Conducting research and writing papers help students to master knowledge, skills and become more competent so they can prosper in life and their career. Students would have to forego their learning opportunities if generative AI replaces their role in academia or performs their learning tasks, because that would undermine the student's learning ability and academic skills. It is therefore the responsibility of the educational institutions and educators to cultivate in students the right attitude toward the use of AI.

We are living in an increasingly digitalized world and AI is playing an increasingly larger role in our work and life, a role that will likely increase in the future. True, AI has facilitated academic writing, but it has also expanded the room for plagiarism.

Also, since AI can perform increasingly sophisticated tasks, the boundaries of knowledge production get blurred, and it is becoming more challenging to detect plagiarism. Over the years, academic integrity has been maintained through proper referencing and citing of sources. To this end, high-tech tools have been invented, especially for checking citations and references. Even after being upgraded with AI, for example, the AIGC detection system could help detect plagiarism.

Another way to curb plagiarism is to establish norms and promote a culture of ethical use of AI, to regulate the moral behavior through policies and rules at the national or local level, and introduce a code of conduct complete with penalties for misconduct at the institutional level. These will help students to ethically use AI.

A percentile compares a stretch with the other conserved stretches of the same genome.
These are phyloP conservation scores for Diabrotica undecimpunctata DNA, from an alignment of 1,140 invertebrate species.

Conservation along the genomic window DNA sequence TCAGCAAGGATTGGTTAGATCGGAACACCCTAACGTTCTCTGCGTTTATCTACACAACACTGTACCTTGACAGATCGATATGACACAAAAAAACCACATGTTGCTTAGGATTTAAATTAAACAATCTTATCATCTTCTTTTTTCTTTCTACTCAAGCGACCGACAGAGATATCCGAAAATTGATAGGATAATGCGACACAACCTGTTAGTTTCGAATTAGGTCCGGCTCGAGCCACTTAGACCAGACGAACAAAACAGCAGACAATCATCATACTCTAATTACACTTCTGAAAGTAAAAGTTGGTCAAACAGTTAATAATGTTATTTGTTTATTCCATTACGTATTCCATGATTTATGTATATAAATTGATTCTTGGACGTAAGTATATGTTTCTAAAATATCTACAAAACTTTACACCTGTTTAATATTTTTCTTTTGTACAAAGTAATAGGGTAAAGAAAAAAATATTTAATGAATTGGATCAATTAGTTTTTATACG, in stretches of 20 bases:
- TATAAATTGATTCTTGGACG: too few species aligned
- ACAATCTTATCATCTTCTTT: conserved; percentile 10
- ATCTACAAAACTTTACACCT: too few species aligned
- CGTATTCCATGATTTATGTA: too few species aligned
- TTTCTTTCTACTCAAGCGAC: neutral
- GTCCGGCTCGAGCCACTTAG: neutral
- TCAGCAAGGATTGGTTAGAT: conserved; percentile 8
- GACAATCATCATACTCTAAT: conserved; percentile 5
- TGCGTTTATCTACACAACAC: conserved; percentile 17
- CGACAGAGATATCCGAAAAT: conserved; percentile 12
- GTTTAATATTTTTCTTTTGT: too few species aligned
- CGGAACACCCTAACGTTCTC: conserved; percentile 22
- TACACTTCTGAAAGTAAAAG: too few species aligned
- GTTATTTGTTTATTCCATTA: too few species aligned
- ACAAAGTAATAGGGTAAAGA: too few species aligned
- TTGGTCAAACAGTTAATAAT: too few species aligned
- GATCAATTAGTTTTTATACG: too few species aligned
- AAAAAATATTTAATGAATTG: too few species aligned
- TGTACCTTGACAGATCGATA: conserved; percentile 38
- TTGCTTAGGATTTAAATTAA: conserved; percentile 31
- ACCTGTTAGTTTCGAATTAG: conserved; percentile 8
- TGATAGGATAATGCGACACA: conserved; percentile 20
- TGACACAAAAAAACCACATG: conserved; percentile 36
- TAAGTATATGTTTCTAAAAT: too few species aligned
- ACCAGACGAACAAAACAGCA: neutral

Eventually, the approach to achieving academic integrity lies in the shift of focus on research, from technical data collection, data analysis and presentation and application of the results to raising questions that are meaningful to the academic world and the world beyond, while mobilizing resources to analyze them and then present them creatively and engagingly.

Given the exponential pace of high-tech development, AI can perform more and more tasks that used to be done by humans.

Nonetheless, humans still manage, govern and lead high-tech development, and set the norms of right and wrong. Hence, central to the mission of education is nurturing and fostering a stronger inner self and a community with a shared future for mankind.

This implies a paradigm shift in education, from imparting knowledge and skills to cultivating emotional intelligence, empathy, creativity and collaboration skills in order to empower a new generation with the will and the mind to harness cutting-edge technologies and make the world a better place for all.

The views don't necessarily reflect those of China Daily.

Wang Yan is an associate research fellow at the Academy of Regional and Global Studies, Beijing Foreign Studies University; and Yuan Zhe is a post-doctoral fellow at the same academy.

The views don't necessarily reflect those of China Daily.